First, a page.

In the older days of 4 card majors (which my partnership with Bob Hamman) played for 26 years (1972-1998), we also played a strong club, which featured control showing responses and enough gimmicks to shore up most of the weak spots, to carry us through to some victories. Those 4 card major openings gave us much experience in playing 4-3 trump fits which are not nearly as treacherous as many depict and, on balance, I feel, as Sonny Moyse, the editor of the Bridge World at that time, often wrote, under rated as game contracts causing them to be the game of choice in more occasions than now thought.

Since then, American bridge has sought out the comfort zone, 5 card majors, and various other common conventions such as support doubles, jack denies, and even key card Blackwood to mention only a few, which tends to make partnerships, both great and not so, feel better about what dummy to expect, but at the same time eliminates knock out punches, like the long pass in American football, the home run in baseball, the three point shot in basketball, even coming back from far off the pace in horse racing, not to mention the real KO punch in prizefighting (Joe Louis in his famous fight against Billy Conn in the early 1940’s when he was far behind in points, late).

Sonny was not a great player, but he had a very good nose on what it took to win consistently and was not afraid to voice it via his excellent pen and even better judgment about competition.

And so it goes, but all of our minds develop routine and with it, expectations of what we think best and proper in the long run. However, comfort, during the bidding and before the dummy is laid down, is only just that, nothing more, nothing less, but character in playing at the top of one’s game at crucial moments, and in speculative contracts, is what separates winners and losers.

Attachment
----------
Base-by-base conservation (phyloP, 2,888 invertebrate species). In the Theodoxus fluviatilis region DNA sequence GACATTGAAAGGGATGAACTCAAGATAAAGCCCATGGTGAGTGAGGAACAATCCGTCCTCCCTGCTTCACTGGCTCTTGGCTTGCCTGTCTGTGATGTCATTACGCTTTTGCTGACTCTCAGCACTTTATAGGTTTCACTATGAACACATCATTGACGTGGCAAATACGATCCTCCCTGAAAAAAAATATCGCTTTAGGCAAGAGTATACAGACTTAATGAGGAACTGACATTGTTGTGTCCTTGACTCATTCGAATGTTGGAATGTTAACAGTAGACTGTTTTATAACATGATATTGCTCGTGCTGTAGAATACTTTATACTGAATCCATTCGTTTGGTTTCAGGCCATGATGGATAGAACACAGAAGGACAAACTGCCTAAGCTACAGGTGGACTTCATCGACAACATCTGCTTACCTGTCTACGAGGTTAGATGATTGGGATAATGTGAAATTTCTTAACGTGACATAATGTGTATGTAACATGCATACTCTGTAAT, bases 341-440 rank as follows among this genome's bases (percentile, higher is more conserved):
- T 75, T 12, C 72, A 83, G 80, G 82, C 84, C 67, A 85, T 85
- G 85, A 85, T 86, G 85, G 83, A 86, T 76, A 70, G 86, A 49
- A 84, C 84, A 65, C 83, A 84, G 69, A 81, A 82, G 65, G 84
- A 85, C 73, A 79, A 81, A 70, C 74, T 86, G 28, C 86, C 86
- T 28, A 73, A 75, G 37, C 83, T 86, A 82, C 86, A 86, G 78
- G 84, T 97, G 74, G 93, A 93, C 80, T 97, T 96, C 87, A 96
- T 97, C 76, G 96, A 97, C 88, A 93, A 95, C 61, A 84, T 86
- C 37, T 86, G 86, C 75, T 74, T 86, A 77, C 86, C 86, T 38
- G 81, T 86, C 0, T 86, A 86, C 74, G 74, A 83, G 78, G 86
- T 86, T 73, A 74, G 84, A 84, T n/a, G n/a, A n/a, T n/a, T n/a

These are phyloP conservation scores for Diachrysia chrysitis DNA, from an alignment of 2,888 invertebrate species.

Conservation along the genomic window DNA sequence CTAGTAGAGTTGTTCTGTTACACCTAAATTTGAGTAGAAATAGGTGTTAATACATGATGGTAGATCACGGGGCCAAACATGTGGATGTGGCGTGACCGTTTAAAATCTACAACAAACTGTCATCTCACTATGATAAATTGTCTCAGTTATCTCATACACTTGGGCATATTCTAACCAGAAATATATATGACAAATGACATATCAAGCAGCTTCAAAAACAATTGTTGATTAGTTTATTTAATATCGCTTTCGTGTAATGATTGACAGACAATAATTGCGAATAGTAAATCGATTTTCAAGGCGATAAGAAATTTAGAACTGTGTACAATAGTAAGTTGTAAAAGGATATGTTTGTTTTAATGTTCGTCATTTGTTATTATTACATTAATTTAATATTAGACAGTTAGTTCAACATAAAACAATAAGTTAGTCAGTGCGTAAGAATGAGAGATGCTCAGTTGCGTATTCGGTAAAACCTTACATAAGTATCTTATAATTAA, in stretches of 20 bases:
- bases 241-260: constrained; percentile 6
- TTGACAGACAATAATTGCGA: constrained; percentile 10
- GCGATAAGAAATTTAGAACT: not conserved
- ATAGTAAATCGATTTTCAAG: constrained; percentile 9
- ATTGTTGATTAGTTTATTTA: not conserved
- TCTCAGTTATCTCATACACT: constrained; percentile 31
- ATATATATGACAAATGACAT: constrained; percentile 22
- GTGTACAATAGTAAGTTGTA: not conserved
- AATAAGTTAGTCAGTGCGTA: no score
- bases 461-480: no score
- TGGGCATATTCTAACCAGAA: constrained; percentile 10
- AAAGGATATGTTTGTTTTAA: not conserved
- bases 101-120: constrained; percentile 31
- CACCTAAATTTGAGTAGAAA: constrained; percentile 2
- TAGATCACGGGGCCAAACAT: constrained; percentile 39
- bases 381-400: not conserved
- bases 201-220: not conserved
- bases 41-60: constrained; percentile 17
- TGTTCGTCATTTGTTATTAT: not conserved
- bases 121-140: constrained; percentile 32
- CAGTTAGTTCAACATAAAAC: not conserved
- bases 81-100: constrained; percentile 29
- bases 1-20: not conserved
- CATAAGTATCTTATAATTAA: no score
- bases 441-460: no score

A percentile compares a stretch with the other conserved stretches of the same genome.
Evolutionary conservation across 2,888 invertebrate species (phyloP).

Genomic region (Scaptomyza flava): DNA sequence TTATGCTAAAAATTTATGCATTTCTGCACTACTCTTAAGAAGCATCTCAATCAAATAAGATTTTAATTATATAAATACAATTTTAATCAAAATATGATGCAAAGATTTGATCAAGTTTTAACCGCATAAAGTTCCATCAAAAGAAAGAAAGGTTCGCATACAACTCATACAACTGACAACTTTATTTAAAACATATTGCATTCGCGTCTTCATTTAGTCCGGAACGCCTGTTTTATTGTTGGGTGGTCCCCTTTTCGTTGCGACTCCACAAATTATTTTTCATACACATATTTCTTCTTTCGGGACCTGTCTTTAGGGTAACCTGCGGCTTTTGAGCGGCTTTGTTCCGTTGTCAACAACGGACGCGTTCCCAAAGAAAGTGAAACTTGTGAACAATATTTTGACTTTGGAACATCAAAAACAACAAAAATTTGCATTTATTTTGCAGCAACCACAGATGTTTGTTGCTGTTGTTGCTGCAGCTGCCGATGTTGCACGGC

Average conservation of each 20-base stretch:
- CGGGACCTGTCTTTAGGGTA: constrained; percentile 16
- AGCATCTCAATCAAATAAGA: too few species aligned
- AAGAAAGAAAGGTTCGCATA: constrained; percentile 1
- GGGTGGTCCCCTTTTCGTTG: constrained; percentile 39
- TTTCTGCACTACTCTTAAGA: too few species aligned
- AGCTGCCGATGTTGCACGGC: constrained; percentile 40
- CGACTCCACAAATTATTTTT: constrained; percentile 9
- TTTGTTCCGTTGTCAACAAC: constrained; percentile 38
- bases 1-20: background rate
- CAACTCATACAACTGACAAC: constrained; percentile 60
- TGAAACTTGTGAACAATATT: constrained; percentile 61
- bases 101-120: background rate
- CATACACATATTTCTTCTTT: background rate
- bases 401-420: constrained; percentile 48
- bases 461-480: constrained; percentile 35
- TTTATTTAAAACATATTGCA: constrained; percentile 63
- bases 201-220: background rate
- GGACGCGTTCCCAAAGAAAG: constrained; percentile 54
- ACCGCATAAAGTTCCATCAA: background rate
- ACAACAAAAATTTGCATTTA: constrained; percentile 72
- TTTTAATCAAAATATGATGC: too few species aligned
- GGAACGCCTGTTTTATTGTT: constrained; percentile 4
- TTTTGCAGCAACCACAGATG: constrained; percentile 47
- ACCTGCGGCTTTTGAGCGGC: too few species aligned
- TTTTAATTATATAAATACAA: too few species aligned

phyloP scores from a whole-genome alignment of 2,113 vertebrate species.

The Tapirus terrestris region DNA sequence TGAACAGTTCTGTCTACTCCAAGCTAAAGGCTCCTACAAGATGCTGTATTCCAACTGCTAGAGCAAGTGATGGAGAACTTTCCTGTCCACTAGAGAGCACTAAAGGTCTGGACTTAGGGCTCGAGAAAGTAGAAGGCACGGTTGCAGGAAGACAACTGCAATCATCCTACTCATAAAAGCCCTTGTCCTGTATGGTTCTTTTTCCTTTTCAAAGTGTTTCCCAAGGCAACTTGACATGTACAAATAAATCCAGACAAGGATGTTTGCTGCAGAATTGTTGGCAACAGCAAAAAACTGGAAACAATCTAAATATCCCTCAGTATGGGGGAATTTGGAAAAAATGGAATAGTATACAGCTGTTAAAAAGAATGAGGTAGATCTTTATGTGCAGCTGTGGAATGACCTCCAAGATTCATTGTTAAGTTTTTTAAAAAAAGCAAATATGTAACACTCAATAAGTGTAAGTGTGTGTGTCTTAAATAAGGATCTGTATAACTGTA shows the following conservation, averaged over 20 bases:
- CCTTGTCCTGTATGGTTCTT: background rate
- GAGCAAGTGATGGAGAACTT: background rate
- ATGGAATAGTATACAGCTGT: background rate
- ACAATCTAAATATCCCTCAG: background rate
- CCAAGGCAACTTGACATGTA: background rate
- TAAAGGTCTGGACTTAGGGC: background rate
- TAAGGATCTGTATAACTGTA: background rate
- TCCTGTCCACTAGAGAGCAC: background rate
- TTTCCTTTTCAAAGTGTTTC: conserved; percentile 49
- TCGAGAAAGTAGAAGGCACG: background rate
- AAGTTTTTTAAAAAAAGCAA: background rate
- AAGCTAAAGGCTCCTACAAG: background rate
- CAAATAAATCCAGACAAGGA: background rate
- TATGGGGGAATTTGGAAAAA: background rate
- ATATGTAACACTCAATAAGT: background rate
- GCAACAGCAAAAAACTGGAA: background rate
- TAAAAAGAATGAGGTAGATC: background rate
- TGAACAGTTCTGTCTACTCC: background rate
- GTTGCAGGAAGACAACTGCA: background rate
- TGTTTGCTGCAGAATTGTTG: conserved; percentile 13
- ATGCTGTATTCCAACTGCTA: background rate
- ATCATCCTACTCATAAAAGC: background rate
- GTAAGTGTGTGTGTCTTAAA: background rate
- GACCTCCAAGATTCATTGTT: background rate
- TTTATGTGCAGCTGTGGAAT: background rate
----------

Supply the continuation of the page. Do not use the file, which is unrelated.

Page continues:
You obviously have struck a nerve with me and I hope I have not bored you or others with my controversial opinions.

ClarksburgDecember 15th, 2012 at 4:42 pm

Absolutely fascinating point!
In our local Club games, casual “recreational” pairs will get to good “4-3 fit” contracts with somewhat surprising frequency (by either opening with four or raising with three). More “knowledgeable” “modern” pairs don’t get there.
I’d already begun to at least raise responder with three “good” trumps when it seemed the best alternative; now I’ll be “comfortable” doing it more often!
Thanks so much for this one!

bobbywolffDecember 15th, 2012 at 5:56 pm

Hi Clarksburg,

The advantages of 4-3 fits (when of course 5-3 is not available):
1. Trumping in the short hand produces more tricks.
2. Drawing trump is usually not recommended (but not always, especially if the declaring partnership has a long established side suit, always a minor, at the ready), and imagination concerning timing of the play now takes over, keeping in mind that probably neither opponent is aware of the 4-3 fit. More grace and style are often needed.

The disadvantages:

1. Bad trump breaks are usually hard to overcome. To get doubled is NOT a good sign.
2. A much more common problem is maintaining control of the hand with only 7 trumps at your disposal, but again, imagination and confidence often overcome trump shortages.

#2 just above reminds me of your always enthusiastic and positive attitude, which by definition, makes you an excellent candidate for experimenting with it.

Good luck!